Those mighty mites are back and a few days early at that. Ruby-throated hummingbirds have been reported in Chilmark and Ocean Heights so wash your feeders well, fill them with sugar water and hang them up! Don’t forget that the feeders should be cleaned frequently, especially in warm weather.
The weekend of May 16 is the annual birdathon, a competition that Massachusetts Audubon has been conducting for 25 years. Felix Neck will be involved this year for the second time and we need birders and sponsors to help out.
The birdathon is a way that the Neck can raise money to help fund their programs that teach young and old alike how to protect wildlife, as well as educate Island children about their environment. Here is how it works. The sponsors pledge an amount per bird seen and the birders try to spot as many birds as they can from 6 p.m. May 16 to 6 p.m. May 17. We would welcome many sponsors at a small donation (if 20 people collected 10 pledges, each at 10 cents a species, and if the Felix Neck Team sees 200 species, the sanctuary raises $4,000.) Higher value pledges also can add a good deal to the Neck’s resources.
The birdathon was started across Massachusetts in 1983. If you volunteer to bird, you don’t have to participate the whole 24 hours. Rotating shifts among teammates is the way to go. Watching your feeder and reporting to Felix Neck is also helpful.
Massachusetts Audubon will award numerous prizes, including trophies to three teams in the following categories: most money raised, most species recorded and largest percentage increase of money raised (compared to the previous year.) We have a good chance to win this as we didn’t have many pledges last year. So make a pledge or just a donation by calling Felix Neck at 508-627-4850 or by visiting massaudubon.org.
April 25 was the magic day for the ruby-throated hummingbirds to return to the Island. The first was seen on Tea Lane by Steve Spongberg and Allan Keith. Then Tom and Barbara Rivers noticed one at their Tea Lane property on April 26. The same day in Oak Bluffs Leslie Baynes and Mike Colaneri watched two ruby-throated hummingbirds seeking nectar at the Baynes’s peach trees in Ocean Heights. Later the same day Tom Rivers had a female indigo bunting at his feeder and an immature bald eagle flew over his house.
Sally Anderson has had two great birds in the last week. First she spotted a yellow-throated warbler at the Oak Bluffs pumping station on April 25. This is the 23rd sighting of this southern warbler since 1983. Then on April 29, Sally had a colorful summer tanager come to her feeder at her West Tisbury house. At Waskosims Rock on April 20, Sally had a black and white warbler, a brown creeper and two American kestrels. Good birding!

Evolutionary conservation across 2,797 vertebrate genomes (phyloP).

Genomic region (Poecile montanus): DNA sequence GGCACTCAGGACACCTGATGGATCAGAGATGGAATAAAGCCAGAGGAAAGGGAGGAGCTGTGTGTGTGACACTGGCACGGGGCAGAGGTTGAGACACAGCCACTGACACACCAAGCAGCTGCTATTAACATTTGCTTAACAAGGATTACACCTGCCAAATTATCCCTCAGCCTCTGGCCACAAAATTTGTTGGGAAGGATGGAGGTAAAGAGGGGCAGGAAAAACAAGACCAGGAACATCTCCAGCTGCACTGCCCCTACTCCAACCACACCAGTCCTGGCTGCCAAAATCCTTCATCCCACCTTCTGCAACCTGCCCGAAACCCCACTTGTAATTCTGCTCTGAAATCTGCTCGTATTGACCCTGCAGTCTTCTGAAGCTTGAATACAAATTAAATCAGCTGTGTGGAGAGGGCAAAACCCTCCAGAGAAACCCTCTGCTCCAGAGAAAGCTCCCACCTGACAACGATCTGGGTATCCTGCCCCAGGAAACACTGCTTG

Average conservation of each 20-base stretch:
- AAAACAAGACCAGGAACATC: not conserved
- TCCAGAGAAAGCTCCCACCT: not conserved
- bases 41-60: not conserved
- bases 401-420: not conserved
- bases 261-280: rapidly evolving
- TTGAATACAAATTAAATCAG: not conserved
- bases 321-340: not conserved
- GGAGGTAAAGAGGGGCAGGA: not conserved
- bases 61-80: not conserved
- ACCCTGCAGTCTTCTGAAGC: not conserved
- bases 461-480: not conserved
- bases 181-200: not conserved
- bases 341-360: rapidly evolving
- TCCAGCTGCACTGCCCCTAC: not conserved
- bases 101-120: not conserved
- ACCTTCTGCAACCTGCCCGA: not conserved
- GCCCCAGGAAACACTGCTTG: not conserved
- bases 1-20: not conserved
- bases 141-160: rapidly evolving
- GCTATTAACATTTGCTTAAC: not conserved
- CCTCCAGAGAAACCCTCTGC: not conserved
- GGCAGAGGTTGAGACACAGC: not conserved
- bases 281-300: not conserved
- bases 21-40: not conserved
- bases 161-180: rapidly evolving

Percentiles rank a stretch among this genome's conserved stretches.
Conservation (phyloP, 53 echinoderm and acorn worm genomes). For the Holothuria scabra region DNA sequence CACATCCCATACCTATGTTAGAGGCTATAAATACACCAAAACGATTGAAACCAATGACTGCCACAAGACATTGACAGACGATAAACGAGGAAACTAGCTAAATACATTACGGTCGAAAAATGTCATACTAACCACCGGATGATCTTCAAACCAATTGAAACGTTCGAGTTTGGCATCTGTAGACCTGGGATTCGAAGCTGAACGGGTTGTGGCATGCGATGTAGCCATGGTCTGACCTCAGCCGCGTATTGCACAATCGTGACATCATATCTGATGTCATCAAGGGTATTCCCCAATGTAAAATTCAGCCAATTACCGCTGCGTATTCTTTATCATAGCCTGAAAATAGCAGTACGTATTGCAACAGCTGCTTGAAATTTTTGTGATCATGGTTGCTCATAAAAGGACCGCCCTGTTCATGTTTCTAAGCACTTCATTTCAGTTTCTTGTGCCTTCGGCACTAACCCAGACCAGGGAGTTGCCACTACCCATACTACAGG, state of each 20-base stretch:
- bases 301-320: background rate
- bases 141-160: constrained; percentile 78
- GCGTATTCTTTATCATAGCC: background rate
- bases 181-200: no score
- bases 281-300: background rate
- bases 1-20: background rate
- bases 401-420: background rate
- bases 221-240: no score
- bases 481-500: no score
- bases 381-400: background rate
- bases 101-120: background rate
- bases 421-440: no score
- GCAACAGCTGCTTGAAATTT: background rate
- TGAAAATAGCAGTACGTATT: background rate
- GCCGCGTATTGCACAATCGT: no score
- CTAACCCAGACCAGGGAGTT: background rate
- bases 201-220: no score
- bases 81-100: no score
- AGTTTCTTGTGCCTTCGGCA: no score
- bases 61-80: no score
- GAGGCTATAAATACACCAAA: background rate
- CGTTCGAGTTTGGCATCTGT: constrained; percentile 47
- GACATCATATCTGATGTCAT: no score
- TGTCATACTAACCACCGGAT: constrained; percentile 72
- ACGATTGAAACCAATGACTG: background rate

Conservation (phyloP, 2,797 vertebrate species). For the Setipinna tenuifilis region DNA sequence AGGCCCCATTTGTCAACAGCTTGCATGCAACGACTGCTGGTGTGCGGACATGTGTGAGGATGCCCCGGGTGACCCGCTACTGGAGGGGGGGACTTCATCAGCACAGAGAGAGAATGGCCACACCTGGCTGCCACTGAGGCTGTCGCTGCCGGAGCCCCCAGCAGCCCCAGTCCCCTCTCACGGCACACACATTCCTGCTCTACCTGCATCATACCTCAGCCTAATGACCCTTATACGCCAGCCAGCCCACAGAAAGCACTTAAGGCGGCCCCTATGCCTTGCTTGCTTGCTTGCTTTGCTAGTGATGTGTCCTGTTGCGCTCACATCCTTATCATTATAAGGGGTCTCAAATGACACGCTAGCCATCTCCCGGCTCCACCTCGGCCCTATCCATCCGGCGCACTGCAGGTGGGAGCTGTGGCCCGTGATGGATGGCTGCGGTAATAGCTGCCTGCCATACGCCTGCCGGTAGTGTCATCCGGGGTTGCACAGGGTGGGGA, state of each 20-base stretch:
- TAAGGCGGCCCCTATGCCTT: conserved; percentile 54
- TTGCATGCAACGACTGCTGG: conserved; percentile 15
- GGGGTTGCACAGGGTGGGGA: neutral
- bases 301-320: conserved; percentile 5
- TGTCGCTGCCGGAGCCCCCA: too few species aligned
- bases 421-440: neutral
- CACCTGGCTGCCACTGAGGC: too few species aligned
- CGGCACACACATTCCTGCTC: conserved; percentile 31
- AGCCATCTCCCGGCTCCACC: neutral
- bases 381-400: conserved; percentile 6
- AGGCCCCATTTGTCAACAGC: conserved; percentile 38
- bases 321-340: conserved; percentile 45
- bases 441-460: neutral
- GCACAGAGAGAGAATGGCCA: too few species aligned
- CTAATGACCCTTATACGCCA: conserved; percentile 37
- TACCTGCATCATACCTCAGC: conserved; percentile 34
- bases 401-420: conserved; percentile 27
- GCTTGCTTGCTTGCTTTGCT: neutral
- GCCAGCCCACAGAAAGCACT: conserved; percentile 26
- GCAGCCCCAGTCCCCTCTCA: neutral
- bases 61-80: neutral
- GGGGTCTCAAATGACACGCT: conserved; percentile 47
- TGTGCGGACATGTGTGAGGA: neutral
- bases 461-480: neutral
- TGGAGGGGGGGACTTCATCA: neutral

Laura Murphy called to report that she had heard a whippoorwill at her Chilmark home on the evening of April 29.
A glossy ibis was sighted on April 23, but the spotter’s name was garbled on the bird hot line so I can’t give him credit.
The Sowizral family was birding on the Island this weekend. On April 22, they watched a red-bellied woodpecker working on a tree by their Edgartown house. They mentioned, as did Tim and Sheila Baird and Gus Ben David, that the harlequin ducks are still at Squibnocket.
Canada geese goslings are appearing. Both Felix Neck and Bert Fischer at Squibnocket reported seeing the first of the year on April 23. This is early for Squibnocket as Bert usually doesn’t see the youngsters until the first of May and usually Felix Neck’s geese hatch before the up-Island geese do.
Eastern towhees are back and have been reported by many. Tim and Sheila Baird had their first of the season in their Edgartown yard on April 24. Felix Neck had their first male towhee on April 24 and the female arrived on April 30. Marianne Thomas had her first towhee at her Ocean Heights feeder on April 27. She also spotted a yellow-bellied sapsucker on April 11.
Tim and Sheila Baird, Gus Ben David and guest Alli Lubbock birded much of Chappaquiddick and the Vineyard the weekend of the 25th. Their best birds were an eastern kingbird at Squibnocket, a pair of breeding plumage long-tailed ducks in Poucha Pond and a pair of gadwall and greater scaup on Squibnocket. They watched four different northern harriers hunting Wasque and also spotted a great egret, dunlin and black-bellied plovers on Norton’s Point. This crew also mentioned that the brant still were off Oak Bluffs as of April 30.
Penny Uhlendorf and Scott Stephens spotted a greater yellowlegs at West Chop on April 20 and Tim and Sheila Baird spotted one at Sengekontacket Pond on April 25 and Rob Culbert spotted one at Maciel Marine on April 27. Penny and Scott also report three pairs of piping plovers are at the Lagoon.
Rob Culbert spotted a broad-winged hawk briefly flying over his house in the rain on April 28.
Ozzie Fischer has had a Baltimore oriole at his feeder since just after Christmas. It is unusual for an oriole to winter over on the Vineyard. Ozzie must have some great food to keep the oriole around.
Finally Gus Ben David has had several calls from the utility companies that new pairs of osprey are building nests on their poles. Gus is madly erecting new poles to try to entice the osprey off the utility poles. Gus is guessing that there will be quite an increase in nesting pair of ospreys on the Island by the end of May when all the nests are tallied; he predicts there will be at least 70 osprey nesting on the Island and maybe more.
Rob Bierregaard had already counted 62 in mid-April, so it will be fun to see what the final count is.